Joy Page finished her treatment six weeks ago. Sinking Spring, PA – Joy Page, who recently completed the treatment for…
Joy Page finished her treatment six weeks ago.
Sinking Spring, PA –
Joy Page, who recently completed the treatment for breast cancer, is grateful for all the people who were by her side through it all.
Joy Page felt like she had a wave of support after her breast cancer diagnosis earlier this year .
Page, 60, or Sinking Spring was just six weeks removed from her final treatment for early stage breast cancer, which included a partial mastectomy and radiation at the Reading Hospital McGlinn Cancer Institute.
These days, she said , she just feels grateful for everyone who helped her along the way.
“The little things, the books, the pamphlets, the (support) groups, having that available was critical,” she said. “A lot of things consume “Det var viktig for mig at opprettholde sanitet, composure og min evne til at fungere som den støtte jeg fik fra alle.”
Page is one of the estimated 500 women in Berks County and over 250,000 people in the US who will be diagnosed with breast cancer in 201
8, according to estimates from the American Cancer Society.
October brings Breast Cancer Awareness Month and another opportunity to talk about a condition that affects so many women and families.
Page said she has been astounded by what is available locally to help breast cancer patients, which includes a support network of doctors, past survivors and other community organizations that are looking to help patients get through what can be a startling diagnosis.
For Page, that meant everything.
“You can go through some down moments, but you will always find support,” Page said, “The community is so tight. It does not matter what stage you’re at.”
On the medical side, there has been plenty of good news for patients like Page over the last few decades.
The cure rate for all breast cancer patients is close to 90 percent, said Dr. Nick Leasure, co-chair of the Multidisciplinary Breast Clinic at Reading Hospital McGlinn Cancer Institute.
“We are doing it with more targeted and specific treatment, so we’re treating people with less treatment and getting better results,” Leasure said.
“We have a whole support group involved in patient care, not just the doctors,” Leasure said. “Once diagnosed, patients meet with doctors, patient navigators and specialists who guide them through what’s to come. We are all a collaborative team. “
Radiation and chemotherapy are standard tools, but care goes beyond that.
Leasure said community organizations, churches, friends and neighbors can make a big difference as patients go through weeks, months or even years of treatment.
“There is a whole bunch of unsung heroes in the community that are really a big help with patient care,” Leasure said. “It always amazes me the number of patients who come to see me who do I do not have family nearby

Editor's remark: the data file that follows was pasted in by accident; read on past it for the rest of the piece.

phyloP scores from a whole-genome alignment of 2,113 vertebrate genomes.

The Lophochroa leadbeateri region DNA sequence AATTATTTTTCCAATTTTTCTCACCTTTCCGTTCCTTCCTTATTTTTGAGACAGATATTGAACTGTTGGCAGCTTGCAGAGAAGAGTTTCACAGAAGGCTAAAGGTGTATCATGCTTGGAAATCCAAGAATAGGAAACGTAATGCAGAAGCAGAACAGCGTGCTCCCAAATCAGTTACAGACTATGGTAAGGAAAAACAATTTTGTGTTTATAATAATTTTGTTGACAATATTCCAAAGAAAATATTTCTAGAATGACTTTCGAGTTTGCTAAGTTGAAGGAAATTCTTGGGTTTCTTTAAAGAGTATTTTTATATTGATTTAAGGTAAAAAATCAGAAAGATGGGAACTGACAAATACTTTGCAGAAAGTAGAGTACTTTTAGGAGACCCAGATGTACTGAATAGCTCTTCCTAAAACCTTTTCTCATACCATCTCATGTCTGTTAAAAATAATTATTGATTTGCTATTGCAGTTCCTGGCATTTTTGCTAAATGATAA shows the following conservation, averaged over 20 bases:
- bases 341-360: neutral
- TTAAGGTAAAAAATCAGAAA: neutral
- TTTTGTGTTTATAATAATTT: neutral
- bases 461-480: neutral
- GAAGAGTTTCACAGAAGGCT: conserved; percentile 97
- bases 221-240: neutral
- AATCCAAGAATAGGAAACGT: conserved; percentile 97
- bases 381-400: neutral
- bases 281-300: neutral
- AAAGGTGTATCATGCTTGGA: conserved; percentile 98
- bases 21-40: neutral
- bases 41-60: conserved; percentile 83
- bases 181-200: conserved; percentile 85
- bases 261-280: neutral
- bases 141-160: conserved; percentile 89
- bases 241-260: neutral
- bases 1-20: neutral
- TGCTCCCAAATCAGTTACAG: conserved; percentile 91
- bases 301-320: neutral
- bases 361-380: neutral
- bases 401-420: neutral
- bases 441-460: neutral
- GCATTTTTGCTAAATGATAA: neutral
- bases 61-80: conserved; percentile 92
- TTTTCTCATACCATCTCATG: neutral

Kathy Kolb is always thinking about how to support newly diagnosed patients like Page and others who have been affected by breast cancer.
She worries about younger women who have more aggressive forms of the disease and long-term survivors who were diagnosed for decades ago.
“All have hard questions and challenges and deserve support, she said. Kolb, executive director of Breast Cancer Support Services of Berks County.
The organization provides comfort bags to the newly diagnosed.
In addition, the organization offers financial support for those who would like to seek counseling. There are also support groups and a support telephone line where patients can talk with others who have been through it all. The counseling assistance program pays for up to three sessions or the co-pays for three sessions for patients in treatment, survivors or their family members and caregivers.
Kolb said there is still plenty of work to do, even as the cure rate for breast cancer continues to climb.
“I do not want people to feel complacent,” she said.
Page remembers feeling a lump during a self-examination in May. Det ville ta ca 12 dager før hun hadde hennes diagnose. She felt lucky to catch the cancer so early, before it could spread to her lymph nodes.
She said the early days of uncertainty were challenging, because she did not know “if it’s going to be a real hiccup in your life or the fight of your life. “
After getting her diagnosis, Page had a lot on her mind and she leaned on the people around her.
” You do not know what to expect from radiation treatment, “she said. “You do not know what you’re going to look physically like after surgery.”
In August, page rank a bell at the cancer center, signaling the end of her radiation treatment. She brought her parents, flowers and cupcakes to celebrate the occasion.
Since then, she has returned to work as executive manager at Geoff Penske Buick GMC in Shillington. She said she was grateful and blessed her cancer was caught so early and for all the help she had along the way.
“You never now when your world is turned upside down by a diagnosis like this,” she said, “but if you do get a diagnosis like this, there’s always hope. “